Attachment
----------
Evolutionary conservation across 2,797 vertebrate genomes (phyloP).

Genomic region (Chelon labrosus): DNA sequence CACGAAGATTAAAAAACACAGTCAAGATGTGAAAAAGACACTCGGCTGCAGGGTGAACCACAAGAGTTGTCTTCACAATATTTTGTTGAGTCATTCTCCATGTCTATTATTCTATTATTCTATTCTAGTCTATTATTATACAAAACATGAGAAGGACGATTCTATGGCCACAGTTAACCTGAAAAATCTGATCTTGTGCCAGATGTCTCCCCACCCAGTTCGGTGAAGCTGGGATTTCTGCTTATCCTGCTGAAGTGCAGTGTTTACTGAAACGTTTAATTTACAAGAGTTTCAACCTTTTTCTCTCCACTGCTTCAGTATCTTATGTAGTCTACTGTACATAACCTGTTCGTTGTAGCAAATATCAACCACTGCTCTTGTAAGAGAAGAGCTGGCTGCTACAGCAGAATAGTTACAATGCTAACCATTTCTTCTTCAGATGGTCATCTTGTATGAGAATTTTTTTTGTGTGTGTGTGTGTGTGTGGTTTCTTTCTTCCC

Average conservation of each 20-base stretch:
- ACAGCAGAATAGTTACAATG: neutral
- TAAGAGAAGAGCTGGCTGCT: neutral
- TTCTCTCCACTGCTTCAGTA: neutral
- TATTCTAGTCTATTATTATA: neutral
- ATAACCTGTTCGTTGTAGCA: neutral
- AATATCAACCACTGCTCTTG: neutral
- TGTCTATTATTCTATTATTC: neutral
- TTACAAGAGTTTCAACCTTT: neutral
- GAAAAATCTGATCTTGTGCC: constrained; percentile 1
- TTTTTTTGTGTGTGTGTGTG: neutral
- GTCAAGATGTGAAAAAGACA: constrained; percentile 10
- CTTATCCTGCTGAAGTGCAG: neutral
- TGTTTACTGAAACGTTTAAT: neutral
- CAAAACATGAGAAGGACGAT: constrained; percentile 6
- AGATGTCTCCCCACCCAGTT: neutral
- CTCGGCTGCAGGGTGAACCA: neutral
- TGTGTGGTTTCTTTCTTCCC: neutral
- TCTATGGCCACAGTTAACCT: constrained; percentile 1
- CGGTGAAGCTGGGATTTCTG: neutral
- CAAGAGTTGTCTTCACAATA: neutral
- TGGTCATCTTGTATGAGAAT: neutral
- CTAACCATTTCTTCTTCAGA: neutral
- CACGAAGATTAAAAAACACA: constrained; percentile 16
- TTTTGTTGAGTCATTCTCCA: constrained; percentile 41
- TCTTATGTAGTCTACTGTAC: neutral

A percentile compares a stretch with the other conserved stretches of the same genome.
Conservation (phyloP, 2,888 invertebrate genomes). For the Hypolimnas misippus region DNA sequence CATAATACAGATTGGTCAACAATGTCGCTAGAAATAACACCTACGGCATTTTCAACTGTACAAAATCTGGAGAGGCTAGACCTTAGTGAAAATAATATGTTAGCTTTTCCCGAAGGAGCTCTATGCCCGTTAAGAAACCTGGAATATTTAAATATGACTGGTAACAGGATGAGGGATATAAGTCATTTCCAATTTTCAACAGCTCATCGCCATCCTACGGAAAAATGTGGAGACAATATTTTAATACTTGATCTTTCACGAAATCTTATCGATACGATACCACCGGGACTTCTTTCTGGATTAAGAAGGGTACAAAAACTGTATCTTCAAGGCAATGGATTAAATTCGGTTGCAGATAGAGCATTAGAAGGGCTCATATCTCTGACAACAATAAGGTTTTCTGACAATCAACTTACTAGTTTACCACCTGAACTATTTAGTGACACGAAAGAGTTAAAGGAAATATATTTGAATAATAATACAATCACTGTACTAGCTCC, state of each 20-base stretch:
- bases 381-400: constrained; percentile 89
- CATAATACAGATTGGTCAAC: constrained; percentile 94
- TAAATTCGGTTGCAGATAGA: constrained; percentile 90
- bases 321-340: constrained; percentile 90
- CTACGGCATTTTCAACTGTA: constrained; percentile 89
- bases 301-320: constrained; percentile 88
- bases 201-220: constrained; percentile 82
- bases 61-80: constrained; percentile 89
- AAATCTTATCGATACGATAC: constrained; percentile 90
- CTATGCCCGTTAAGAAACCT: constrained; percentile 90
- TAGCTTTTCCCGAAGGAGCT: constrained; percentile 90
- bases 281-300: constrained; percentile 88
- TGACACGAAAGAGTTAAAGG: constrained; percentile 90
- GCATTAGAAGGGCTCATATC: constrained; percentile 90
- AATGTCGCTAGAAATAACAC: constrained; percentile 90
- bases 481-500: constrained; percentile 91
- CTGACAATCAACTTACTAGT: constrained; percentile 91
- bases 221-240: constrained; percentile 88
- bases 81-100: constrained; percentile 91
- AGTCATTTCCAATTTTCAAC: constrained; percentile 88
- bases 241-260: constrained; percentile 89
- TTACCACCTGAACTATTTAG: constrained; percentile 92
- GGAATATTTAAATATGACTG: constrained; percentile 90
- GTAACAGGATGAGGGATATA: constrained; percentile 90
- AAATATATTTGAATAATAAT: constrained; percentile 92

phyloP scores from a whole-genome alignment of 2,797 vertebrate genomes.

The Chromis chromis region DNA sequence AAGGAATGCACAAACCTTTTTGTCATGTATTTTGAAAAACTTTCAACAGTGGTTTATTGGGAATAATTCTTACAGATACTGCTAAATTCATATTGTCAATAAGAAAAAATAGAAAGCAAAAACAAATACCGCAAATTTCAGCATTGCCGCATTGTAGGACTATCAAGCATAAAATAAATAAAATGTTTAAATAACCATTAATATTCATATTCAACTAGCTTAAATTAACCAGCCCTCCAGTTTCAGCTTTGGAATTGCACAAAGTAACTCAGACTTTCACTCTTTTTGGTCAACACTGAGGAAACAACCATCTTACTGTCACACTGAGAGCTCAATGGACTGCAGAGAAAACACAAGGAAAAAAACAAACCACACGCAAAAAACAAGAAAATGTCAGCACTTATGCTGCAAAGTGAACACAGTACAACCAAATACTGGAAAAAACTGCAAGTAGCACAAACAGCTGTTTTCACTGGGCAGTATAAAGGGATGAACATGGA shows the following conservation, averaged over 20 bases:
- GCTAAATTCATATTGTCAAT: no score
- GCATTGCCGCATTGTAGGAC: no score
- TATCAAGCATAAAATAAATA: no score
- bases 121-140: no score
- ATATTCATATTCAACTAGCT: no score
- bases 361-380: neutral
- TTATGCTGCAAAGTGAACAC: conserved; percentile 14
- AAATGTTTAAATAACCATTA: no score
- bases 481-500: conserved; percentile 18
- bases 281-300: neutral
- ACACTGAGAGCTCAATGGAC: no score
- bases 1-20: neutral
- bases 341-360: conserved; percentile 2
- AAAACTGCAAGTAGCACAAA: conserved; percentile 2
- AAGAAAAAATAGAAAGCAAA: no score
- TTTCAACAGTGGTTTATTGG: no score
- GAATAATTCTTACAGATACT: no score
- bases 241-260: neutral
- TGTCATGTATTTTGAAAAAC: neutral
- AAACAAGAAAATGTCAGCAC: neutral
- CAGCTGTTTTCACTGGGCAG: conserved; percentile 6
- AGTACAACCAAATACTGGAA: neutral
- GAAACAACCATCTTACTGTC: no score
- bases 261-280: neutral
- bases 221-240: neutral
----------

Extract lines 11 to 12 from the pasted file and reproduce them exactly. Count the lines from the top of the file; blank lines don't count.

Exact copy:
- TTACAAGAGTTTCAACCTTT: neutral
- GAAAAATCTGATCTTGTGCC: constrained; percentile 1